And so when I looked up "aggregate", I discovered that "gregare", which is the same root as "gregarious", it means "flock" or "herd". And flocks or herds mean animals that travel together. This is a beautiful notion. It is exactly the right notion that I need for this talk, which is that we are trying to talk about information flow in programs. And we are trying to say: we are creating these sort of ad hoc, willy nilly aggregations for the purpose of a particular communication. We are gathering a set of fields, sets of information, things we know, and we are passing them around. It is going to travel together.

So the notion of aggregates I think is super important, and the notion of an aggregate being a herd is really beautiful. So we want to stick to that. No matter how you make aggregations in your programs, you are doing the same thing. You are trying to name your herds, your flocks.

[Time 0:17:04]

slide title: Sets vs Slots

[ Left picture is a herd of sheep grazing near each other in an open
grassy field.  Right picture shows a collection of small square pens
bounded by short walls, with one sheep inside each pen. ]

00.17.04 Sets vs Slots

So now we get to sort of a fundamental difference in how you model this. It is sets versus slots.

In Clojure we use maps. That is fundamentally sets of keys, and the things to which they are associated. In languages with records and whatnot, you are dealing with slots.

Of course, you can already tell which one is better.

[Audience laughter]

[Time 0:17:38]

slide title: Maps vs Records / Fields

+ maps are (mathematical) functions!
+ simplest functions in programming
  + keyset -> vals
  + no code, no categories
+ in Clojure, we can directly write, and invoke

  ({:a 1 :b 2} :b)  =>  2

So let us talk about maps. I find it really interesting, because people look at maps, and our use of maps, and they are like: it is just you being lazy, blah, blah, blah.

But you know what? The thing is ... Russ Olsen just gave a talk, and he was trying to talk about functional programming to people who were just trying it. And he talked about mathematical functions, and the fact that they are essentially mappings, but they are essentially abstract. And in programming, we only get mappings via code.

That is not true, actually. We have an even more primitive way to get from a mapping of one set to another. And it is the literal map. It is saying: if you give me this, I will give you that. If you give me this other thing, I will give you this other thing. And if you give me this third thing, I will give you this third thing. I am saying specifically, declaratively, with no executable code, no functions being run, nothing, a definition of a function. A mathematical function. A mapping between a set and another set. It is a concrete thing.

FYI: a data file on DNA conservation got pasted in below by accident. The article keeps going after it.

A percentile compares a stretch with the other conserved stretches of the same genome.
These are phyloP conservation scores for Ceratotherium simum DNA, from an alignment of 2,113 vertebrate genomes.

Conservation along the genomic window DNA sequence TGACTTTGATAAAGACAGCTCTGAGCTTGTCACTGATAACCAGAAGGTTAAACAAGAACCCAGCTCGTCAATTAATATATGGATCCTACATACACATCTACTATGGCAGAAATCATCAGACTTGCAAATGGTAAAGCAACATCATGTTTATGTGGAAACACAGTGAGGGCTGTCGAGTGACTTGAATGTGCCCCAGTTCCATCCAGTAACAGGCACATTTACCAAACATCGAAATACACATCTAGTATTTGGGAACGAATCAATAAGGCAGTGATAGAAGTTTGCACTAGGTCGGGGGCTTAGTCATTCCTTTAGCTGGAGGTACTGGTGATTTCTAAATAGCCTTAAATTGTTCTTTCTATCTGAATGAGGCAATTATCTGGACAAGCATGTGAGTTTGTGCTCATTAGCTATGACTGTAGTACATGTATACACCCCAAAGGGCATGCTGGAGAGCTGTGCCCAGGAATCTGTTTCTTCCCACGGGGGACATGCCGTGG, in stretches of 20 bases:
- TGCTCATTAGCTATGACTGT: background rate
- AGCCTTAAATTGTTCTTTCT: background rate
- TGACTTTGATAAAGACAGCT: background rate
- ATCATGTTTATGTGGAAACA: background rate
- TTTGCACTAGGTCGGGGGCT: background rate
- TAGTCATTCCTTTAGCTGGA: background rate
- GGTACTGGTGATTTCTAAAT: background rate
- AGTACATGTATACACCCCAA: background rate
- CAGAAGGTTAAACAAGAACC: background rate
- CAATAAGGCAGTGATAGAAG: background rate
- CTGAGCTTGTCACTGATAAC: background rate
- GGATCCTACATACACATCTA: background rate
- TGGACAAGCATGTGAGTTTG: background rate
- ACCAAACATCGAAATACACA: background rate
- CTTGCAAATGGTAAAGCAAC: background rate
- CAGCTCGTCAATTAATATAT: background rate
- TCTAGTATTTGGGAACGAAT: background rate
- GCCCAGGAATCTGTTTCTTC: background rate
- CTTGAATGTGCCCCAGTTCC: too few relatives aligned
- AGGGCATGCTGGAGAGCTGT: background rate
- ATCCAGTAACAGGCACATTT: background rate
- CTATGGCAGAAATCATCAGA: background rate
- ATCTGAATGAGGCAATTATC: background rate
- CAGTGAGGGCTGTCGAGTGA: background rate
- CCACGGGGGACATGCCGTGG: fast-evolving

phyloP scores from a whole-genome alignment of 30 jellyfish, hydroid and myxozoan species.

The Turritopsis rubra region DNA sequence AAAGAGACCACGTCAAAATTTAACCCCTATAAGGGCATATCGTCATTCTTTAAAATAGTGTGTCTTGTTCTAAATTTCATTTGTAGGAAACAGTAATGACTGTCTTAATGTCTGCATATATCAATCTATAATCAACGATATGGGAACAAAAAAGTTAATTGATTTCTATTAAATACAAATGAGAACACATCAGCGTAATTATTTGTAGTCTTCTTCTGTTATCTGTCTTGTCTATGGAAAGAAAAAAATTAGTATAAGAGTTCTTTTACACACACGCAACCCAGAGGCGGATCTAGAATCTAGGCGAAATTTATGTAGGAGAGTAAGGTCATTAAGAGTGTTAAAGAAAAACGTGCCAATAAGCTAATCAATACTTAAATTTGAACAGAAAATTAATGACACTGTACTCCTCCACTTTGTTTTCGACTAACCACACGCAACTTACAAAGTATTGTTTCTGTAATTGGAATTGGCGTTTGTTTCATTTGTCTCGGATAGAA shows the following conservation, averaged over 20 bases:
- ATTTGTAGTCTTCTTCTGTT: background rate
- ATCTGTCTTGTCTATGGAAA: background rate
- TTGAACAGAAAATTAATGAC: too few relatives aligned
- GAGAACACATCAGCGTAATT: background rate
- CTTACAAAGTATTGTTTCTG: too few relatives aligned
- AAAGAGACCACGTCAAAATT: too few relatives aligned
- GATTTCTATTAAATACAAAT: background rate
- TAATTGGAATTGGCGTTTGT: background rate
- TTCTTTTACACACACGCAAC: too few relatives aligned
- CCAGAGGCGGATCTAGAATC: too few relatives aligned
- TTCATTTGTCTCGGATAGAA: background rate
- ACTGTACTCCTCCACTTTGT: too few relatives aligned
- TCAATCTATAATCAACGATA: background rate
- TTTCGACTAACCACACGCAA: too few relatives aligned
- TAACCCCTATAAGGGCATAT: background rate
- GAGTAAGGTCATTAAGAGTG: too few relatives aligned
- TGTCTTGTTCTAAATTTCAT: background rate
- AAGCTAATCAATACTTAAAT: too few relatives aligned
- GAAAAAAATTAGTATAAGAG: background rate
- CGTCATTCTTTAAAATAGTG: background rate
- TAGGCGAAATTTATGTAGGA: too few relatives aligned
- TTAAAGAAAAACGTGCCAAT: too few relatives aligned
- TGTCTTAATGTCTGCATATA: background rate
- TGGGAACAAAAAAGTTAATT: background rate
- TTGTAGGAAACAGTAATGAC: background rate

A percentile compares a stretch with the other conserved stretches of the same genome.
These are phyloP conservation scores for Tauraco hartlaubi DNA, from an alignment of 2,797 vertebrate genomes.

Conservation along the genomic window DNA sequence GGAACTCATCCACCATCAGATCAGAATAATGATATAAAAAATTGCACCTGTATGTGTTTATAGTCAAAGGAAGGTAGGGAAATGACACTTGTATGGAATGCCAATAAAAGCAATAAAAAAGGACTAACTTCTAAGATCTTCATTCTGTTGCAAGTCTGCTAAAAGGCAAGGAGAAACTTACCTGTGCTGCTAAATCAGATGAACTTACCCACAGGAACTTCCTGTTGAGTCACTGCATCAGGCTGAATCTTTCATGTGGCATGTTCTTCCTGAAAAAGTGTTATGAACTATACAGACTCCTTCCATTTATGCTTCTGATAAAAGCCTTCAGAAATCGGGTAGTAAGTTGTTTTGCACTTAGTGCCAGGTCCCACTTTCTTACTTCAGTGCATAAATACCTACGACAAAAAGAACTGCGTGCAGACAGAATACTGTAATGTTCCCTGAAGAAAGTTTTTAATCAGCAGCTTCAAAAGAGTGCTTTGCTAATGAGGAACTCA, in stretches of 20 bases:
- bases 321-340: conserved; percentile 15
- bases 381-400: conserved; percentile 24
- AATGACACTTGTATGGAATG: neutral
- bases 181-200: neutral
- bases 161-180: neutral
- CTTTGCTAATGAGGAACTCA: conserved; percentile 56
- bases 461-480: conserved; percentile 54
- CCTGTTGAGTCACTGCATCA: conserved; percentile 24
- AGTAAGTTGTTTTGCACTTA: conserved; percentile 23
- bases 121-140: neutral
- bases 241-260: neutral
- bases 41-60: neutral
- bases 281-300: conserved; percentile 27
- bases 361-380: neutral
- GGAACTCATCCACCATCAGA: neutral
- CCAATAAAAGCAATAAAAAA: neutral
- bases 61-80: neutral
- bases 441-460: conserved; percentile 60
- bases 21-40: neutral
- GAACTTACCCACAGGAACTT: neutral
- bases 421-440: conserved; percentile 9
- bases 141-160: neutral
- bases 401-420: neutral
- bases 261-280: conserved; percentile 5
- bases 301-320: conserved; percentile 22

[Time 0:18:51]

It is the best function in programming, because it is the easiest one to understand. It should be a function. It should be something that you can call, if it is a function. And we can call the keys, right? We do this all day long. Maps are the most fundamental functions in programming. They should not be denigrated. They should be exalted. This is the first place to start. This is the simplest thing that you can do.

There is no code associated with it. There are no categorical statements that need to be made about it. It is not like: something of this, mapping to something of that, and binding between two ... It is like: no, it is this set, and that set. An enumerated set is the simplest possible thing. A categoric set, or predicative set, is a bigger notion.

So we can directly write these, and we can directly invoke them. And everyone knows, who works in Clojure, the feeling of this. This is a big deal.

[Time 0:19:57]

slide title: Records / Fields / Product Types

+ Place-oriented programming (PLOP)
+ Even when named fields
  + names not usually first-class indices
  + thus are not functions
+ Product types complect meaning and place

  data Person =
    Person String String Int Float String String

All right. Records, fields, product types, blugh! The stuff you did before you did maps. I will contend: even if they are immutable, this is still place oriented programming. There is a place for the name. There is a place for the address. There is a place for the other thing. This is not a function any more. And in general, because even when the fields are named, and sometimes they are not, if you just have raw product types you have got no names.

But even when the fields are named -- so for instance a Java class, you have got names for your fields -- they are still not first class. You cannot say: given this object and this name, give me the thing. Obviously, you can use Java reflection and make six function calls to get the same effect, but it is not an invokable entity. So they are not functions. You do not get to use your information as a functional mapping.